July 8, 2021
Farmers in Uganda have always faced several problems on their fields that affect production, one of which that has come out very often in interviews is the challenge of pre-and post-harvest losses caused by crop pests. Rodents are regarded as one of the chronically neglected crop pests in Uganda (Mayamba et al 2019). Their existence in fields especially those of cereals crops results in significant damage, estimated to be between 10-39% (Project report, 2016).
Consequently, some research has been conducted on the habitat of major field crop rodent pests in Eastern Uganda (Mayamba et al 2019a and 2019b). With most farming households in Ugandan remote areas having their houses near the crop fields, the rats find it easy to cross from houses/stores into the fields in between seasons. These rats not only contaminate and destroy stored food hence bringing about post-harvest losses, but also play a big role in transmission of diseases among people.
The old methods of rodents control, such as chemical rodenticides, are widely used. However, rodents have developed increased resistance and there is a large impact on non-target population and environment (Lemus et al. 2011; Parshad 1999; Valchev et al. 2008). Thus, a shift is needed towards Ecologically Based Rodent Management methods (EBRM). EBRM as part of Green Rodent Control is a game-changer. It uses locally available methods, integrated in common agricultural practices, and can effectively reduce rodent damage in an environmentally friendly manner.
The Trap Barrier System (TBS) is an innovative EBRM technique that can greatly help farmers to reduce rodent population in their fields. Although it is not a common technique in Uganda, it has potential to effectively manage rodents in farming communities.
MetaMeta Research, together with scientists from the National Agricultural Research Organisation (NARO) and Busitema University in Uganda, have conducted experimental trials in two Eastern Uganda districts of Kween and Kapchworwa. In this study we aim to demonstrate whether/how TBS, when deployed among rice and barley crops in Eastern Uganda, can reduce rodent numbers, increase crop yields, and reduce post-harvest losses.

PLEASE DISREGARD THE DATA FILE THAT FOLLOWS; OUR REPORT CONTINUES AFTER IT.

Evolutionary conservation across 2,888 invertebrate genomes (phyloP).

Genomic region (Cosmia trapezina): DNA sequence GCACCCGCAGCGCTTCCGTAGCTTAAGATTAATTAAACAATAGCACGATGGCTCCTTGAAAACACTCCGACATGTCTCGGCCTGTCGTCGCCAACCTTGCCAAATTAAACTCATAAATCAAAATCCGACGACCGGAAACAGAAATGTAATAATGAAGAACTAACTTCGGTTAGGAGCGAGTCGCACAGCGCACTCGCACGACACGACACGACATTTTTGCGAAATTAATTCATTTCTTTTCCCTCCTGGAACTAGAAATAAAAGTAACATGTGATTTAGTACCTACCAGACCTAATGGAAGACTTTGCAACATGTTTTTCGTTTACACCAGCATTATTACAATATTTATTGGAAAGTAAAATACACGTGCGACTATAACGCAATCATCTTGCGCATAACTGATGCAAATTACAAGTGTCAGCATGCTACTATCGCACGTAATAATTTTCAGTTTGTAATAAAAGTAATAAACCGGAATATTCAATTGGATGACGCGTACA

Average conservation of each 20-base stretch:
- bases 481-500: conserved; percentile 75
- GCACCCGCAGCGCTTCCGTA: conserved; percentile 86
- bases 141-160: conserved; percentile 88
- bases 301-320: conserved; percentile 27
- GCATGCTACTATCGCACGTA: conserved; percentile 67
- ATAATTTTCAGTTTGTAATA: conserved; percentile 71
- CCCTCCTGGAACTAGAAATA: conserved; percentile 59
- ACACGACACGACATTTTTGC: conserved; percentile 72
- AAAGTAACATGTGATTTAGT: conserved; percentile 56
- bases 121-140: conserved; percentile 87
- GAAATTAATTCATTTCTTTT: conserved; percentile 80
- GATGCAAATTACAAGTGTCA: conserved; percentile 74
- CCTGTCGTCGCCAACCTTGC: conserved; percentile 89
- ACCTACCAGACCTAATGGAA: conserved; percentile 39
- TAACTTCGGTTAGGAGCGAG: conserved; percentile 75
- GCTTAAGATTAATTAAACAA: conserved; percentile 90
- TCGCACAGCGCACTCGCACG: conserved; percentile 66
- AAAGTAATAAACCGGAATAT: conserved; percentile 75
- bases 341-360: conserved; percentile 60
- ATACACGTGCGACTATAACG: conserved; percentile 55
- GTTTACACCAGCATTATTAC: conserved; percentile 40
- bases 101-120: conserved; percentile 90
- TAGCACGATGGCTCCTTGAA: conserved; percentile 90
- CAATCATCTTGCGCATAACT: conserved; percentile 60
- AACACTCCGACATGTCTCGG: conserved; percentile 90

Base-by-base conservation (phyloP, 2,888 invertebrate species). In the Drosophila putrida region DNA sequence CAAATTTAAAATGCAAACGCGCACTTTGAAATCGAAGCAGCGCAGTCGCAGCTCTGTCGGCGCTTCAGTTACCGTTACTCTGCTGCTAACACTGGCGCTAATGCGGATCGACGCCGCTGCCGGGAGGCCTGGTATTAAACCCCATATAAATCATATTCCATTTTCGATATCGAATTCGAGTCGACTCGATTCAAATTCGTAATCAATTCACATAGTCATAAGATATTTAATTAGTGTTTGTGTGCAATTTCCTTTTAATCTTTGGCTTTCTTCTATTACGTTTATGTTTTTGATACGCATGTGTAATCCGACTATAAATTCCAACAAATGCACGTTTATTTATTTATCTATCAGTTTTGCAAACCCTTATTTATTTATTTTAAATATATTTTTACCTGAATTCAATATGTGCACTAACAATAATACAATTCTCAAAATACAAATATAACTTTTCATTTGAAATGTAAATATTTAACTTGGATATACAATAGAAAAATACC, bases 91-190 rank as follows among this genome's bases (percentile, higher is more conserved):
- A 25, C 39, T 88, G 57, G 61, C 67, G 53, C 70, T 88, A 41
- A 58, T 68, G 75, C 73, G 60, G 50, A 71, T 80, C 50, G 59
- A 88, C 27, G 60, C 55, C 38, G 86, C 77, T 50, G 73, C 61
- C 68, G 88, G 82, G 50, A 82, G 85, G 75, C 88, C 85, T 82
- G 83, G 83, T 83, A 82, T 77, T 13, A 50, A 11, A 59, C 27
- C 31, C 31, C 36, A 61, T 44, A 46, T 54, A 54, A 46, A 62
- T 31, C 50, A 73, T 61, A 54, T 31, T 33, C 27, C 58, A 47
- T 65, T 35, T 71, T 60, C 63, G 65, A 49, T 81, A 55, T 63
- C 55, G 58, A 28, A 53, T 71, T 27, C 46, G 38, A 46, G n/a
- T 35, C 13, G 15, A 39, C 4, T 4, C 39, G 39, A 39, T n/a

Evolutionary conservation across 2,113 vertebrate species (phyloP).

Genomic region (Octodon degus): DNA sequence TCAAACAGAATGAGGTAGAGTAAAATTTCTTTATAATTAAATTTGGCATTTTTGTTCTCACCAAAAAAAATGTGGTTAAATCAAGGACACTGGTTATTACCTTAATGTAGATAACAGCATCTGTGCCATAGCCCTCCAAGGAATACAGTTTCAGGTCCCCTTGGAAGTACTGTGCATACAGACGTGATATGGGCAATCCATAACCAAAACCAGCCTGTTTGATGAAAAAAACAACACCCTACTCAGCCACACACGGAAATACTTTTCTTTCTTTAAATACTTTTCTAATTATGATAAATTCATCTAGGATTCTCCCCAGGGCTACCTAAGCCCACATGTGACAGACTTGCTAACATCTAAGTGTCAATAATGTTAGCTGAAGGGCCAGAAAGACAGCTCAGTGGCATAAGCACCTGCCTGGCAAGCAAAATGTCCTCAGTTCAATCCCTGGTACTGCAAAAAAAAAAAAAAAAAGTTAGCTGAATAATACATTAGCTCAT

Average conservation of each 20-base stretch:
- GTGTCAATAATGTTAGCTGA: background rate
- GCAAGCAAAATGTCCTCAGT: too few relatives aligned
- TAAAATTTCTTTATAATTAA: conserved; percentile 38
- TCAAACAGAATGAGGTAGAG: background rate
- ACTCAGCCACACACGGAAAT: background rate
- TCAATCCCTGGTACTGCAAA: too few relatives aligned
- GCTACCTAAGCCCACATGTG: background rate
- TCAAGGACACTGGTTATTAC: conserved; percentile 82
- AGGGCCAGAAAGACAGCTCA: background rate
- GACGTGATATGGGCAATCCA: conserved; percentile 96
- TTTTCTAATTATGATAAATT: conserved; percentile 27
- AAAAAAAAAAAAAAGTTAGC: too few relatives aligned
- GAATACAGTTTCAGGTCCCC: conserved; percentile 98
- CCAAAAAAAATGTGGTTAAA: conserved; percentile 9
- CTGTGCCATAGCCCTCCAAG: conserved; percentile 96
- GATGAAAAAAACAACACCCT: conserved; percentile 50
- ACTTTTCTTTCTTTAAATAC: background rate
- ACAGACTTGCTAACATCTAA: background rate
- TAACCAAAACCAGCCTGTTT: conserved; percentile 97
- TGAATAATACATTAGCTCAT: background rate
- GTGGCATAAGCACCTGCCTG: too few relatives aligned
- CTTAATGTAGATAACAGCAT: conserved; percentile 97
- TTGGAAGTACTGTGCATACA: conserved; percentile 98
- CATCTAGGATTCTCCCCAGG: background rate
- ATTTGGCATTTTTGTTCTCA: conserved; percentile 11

Simple tools and locally available materials are sufficient to set up TBS; the trials show that this makes it easy for local farmers to take it up. A TBS involves the enclosure of a small piece of crop farmland area (about 10 m by 10 m or 20m by 20m) with a transparent polythene material. A trap barrier is constructed and measured by using tape measure. It is staked, and marked with a peg/tree branch, dug 50 cm into the ground and stands at 1.5 m above the ground. String and wire are used to maintain an erect barrier. Thereafter, polythene sheet with size of 45 m length and 1m width is rolled around the staked pegs/tree branches. This is followed by covering the sheet with a 5-10 cm layer of mud/topsoil, so that no rodent can penetrate the sheet. Live-multiple-capture cage traps (240 × 150 × 150 mm) are placed every 2.5 m (n = 8 per TBS) from each angle. The two multiple capture traps are installed along each side inside the sheet held tightly against the fence, facing the hole made on the polythene sheet, making a total of eight holes and eight traps per trap barrier. Trap barrier is repaired for any destruction if they occur. The enclosed crop serves as an attractant to the rodents and wire cages are attached to the polythene perimeter with access holes for trapping any incoming rodents to the crop. The enclosed crop must be planted about 2-4 weeks earlier than crops in the neighbouring fields.
When implemented appropriately, results have shown a significant positive response with a mean cost benefit ratio of 1:3.6 and mean yields of 4.76t/ha for areas surrounding the TBS; compared to control areas (3.82t/ha) in rice fields (Mulungu et al. 2020).
However, one of the biggest challenges so far is that farmers and sometimes passersby have from time to time stolen the wire cages, preferring to use them inside their houses due to huge population of rats in houses/shops. Two traps were stolen and used in a farmer’s house who indicated she had caught a number of rats in the traps: perhaps her testimony encouraged others to steal the traps from the TBS plot for indoor usage. Few were found on trial sites.
The trial shows how big the rodent problem is to the farmers. We believe that with more sensitization and training, the farmers will adopt the TBS, to reduce rodent population and increase yield and profitability on fields.
More on the Ecologically-based Rodent Management approach: